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SUNDAY SCRIPTURES FOR MAY 13 | Trust in the promises of Jesus

Like the disciples at the Ascension, we don’t know God‘s plan, but He asks us to remain faithful and build the kingdom

On this feast of the Ascension of the Lord, we commemorate an incredible transition in the life of the early Church and an almost impossible invitation to trust on the part of the early disciples. Jesus Christ had lived, died and risen from the dead. In all those transitions, His disciples were confused. At some point, they thought they understood the plan, but then they had to adjust when things didn’t go that way.

In the midst of their confusion, Jesus reminded them of the truth He had told them and the promises He had made. Even though they didn’t understand, He challenged them to trust Him. Today, we have the privilege of 2,000 years of theological reflection on these events and the wisdom passed on to us. Imagine what it was like as those disciples watched Him depart from earth and had to make a decision whether or not to trust Him.

Some of them returned to their former way of life, while others locked themselves in rooms because of fear. Many of them, like us, wanted more information, assurance and to see the fulfillment of the kingdom of God. It didn’t happen in their lifetime, and so far, it hasn’t happened in ours.

Even though we would love to know the day and time of the fulfillment, Jesus basically told us it’s none of our business. God is the one with the master plan, the one who created heaven and earth. God is the one whose promises we stand on and whose way we follow as Jesus taught us. Even today, we are asked for a huge step of trust. We are told to go out to the whole world and spread the Good News. We are told that the power of God’s spirit that raised Jesus from the dead resides in each of us. We are told that He is preparing a place for us, and our job is to build up the kingdom of God here and now. The most important question is: Do we trust His promises?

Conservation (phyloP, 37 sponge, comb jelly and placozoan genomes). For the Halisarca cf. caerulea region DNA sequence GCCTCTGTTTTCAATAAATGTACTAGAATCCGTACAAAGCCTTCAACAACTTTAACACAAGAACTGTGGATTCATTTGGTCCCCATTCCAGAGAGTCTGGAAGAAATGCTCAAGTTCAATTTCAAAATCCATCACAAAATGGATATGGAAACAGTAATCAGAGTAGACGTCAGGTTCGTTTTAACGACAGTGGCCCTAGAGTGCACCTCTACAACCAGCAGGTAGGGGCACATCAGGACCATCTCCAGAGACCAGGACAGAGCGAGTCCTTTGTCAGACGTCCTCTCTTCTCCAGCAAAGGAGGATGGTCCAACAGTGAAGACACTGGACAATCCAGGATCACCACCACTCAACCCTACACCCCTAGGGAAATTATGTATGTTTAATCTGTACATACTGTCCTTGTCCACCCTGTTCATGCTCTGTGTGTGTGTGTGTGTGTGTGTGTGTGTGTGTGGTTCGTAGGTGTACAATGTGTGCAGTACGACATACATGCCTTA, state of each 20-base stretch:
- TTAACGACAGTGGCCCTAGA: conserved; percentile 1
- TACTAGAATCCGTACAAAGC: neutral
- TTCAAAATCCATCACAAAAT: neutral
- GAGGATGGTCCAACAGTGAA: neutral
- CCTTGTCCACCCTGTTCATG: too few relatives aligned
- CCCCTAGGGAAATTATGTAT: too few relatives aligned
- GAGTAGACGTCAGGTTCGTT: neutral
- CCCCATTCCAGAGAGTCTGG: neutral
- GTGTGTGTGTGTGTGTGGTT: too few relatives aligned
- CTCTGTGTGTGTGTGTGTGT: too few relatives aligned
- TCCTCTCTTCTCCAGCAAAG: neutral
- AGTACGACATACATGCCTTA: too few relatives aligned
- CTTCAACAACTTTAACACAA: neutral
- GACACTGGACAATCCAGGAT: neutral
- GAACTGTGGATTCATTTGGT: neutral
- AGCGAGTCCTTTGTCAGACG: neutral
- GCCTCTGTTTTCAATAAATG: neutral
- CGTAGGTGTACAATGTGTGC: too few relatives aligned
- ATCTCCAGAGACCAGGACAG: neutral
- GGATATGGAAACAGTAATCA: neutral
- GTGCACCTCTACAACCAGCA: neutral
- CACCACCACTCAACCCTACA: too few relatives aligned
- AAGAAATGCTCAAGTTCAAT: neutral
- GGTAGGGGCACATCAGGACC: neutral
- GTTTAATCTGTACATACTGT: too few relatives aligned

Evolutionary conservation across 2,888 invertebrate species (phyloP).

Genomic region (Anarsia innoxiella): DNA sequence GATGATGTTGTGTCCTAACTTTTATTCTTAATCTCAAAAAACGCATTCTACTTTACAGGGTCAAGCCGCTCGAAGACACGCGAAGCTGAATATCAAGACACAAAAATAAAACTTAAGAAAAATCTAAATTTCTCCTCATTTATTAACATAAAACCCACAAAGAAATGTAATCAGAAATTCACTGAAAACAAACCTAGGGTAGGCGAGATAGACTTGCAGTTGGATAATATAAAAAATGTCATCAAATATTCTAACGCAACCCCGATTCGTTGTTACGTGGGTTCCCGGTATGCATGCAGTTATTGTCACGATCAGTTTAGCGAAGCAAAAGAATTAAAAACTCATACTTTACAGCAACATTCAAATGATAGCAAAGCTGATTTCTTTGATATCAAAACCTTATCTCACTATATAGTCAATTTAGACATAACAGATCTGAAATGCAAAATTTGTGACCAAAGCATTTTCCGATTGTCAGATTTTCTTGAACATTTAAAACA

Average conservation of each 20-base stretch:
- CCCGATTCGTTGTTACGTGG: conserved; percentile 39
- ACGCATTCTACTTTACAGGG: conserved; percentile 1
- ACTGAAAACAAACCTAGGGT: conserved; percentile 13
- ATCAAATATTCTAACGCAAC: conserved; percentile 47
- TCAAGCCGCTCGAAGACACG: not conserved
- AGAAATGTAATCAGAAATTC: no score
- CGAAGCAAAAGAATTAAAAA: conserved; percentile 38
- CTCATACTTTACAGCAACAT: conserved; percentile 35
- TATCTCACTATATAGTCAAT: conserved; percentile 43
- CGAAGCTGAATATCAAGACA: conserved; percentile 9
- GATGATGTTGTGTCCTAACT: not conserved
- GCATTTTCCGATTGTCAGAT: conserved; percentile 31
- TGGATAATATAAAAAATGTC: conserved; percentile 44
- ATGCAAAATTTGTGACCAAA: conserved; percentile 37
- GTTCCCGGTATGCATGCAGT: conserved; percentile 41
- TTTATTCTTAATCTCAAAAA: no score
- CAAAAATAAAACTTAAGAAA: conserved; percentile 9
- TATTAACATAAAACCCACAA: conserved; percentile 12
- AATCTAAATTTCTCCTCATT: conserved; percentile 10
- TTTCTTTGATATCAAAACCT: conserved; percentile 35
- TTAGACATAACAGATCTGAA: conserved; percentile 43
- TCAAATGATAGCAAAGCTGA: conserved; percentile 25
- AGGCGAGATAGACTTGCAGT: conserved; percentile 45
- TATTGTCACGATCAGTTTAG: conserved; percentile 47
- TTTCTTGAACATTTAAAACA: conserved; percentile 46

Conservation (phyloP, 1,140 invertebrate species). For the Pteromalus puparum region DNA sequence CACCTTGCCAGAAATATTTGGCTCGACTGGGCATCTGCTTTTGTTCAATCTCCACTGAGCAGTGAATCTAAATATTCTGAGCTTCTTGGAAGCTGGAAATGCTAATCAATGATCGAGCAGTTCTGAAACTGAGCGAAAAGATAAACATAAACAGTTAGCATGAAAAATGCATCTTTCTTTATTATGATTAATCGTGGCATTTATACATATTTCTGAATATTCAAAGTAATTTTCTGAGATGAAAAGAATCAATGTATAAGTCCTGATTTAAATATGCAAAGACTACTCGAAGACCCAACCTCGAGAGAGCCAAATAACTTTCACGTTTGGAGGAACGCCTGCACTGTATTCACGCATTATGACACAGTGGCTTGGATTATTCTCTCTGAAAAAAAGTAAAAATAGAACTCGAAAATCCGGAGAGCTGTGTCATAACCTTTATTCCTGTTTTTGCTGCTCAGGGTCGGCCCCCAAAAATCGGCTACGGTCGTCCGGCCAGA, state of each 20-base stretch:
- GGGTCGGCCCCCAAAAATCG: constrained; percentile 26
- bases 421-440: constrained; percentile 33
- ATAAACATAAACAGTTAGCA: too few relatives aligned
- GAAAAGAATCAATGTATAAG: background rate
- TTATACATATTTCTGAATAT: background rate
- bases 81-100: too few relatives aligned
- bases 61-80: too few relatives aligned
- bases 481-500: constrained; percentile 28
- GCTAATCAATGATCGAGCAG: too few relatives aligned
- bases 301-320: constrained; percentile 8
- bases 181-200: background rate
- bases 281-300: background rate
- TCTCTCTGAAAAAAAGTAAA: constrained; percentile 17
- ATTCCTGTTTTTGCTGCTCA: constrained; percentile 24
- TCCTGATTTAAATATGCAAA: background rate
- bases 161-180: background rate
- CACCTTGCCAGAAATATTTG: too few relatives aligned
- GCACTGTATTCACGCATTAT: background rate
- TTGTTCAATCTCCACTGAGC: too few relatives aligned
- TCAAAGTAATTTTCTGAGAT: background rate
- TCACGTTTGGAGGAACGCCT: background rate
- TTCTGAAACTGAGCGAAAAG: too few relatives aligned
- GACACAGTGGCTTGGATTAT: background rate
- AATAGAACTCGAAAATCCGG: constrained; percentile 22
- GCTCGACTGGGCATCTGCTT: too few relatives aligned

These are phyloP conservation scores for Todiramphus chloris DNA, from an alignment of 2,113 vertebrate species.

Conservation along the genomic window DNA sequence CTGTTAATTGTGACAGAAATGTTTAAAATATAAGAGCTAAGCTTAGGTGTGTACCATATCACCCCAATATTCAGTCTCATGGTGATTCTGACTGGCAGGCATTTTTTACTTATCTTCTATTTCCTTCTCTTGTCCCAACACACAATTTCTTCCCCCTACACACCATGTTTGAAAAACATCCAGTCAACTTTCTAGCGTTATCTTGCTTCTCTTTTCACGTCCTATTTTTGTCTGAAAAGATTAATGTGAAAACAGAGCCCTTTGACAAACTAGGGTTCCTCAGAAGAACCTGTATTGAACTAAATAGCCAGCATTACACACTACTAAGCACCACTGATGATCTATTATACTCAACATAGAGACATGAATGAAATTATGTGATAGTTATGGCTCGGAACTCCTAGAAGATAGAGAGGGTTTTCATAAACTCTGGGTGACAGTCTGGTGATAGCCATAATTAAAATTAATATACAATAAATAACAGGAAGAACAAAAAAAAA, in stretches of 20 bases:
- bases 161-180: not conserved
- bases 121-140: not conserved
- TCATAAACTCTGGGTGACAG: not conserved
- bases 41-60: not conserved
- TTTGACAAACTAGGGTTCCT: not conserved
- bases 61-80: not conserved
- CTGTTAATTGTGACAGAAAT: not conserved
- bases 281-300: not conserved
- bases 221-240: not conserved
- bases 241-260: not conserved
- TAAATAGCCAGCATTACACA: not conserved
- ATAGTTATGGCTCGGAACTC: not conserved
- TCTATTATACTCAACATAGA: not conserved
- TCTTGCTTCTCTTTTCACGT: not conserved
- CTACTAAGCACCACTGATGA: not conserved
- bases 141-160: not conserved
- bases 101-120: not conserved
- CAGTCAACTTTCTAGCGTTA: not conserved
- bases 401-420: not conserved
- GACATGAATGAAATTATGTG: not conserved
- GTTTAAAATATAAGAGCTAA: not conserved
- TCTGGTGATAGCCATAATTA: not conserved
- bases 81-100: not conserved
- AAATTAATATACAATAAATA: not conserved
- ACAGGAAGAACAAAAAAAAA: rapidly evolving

Transitions — mostly small ones — happen every day of our lives. Each of those transitions is meant to be a practice for larger life changes. Most of us don’t like changes, and we often rebel against them. Change challenges the assumption that we are powerful people. Somehow, God wants us to know that we are not as powerful as we think we are. Are we willing to trust the power of God over our ability to control? Can we allow ourselves to live securely without the absolute evidence of fulfillment? Can we practice the small transitions of life as if they were a gift rather than an intrusion?

Please remember that this Easter season is meant to lead us to Pentecost. This is a time of preparation for the unleashing of the Holy Spirit in a way that we can’t even imagine. That can’t really happen unless we have practiced letting go and releasing our need to control everything. Like the first disciples, we have locked ourselves in our own little rooms out of fear. We mostly hang around with people who agree with us. We foster division with people who are different. We think we understand God’s mind and heart, but we often fail to see Him working in the strangest and most unusual places.

Are we ready for Pentecost? Have we allowed ourselves to trust the promises of God more than our own control and understanding? What have we done during this Easter season to stretch ourselves beyond our understanding of God and let ourselves be surprised by His ways in our life and in the world? This is the work of our Easter season. This will be the work that allows the Spirit to set us on fire and go into the world to preach the Good News of Jesus Christ.

Father Donald Wester is pastor of All Saints Parish in St. Peters.

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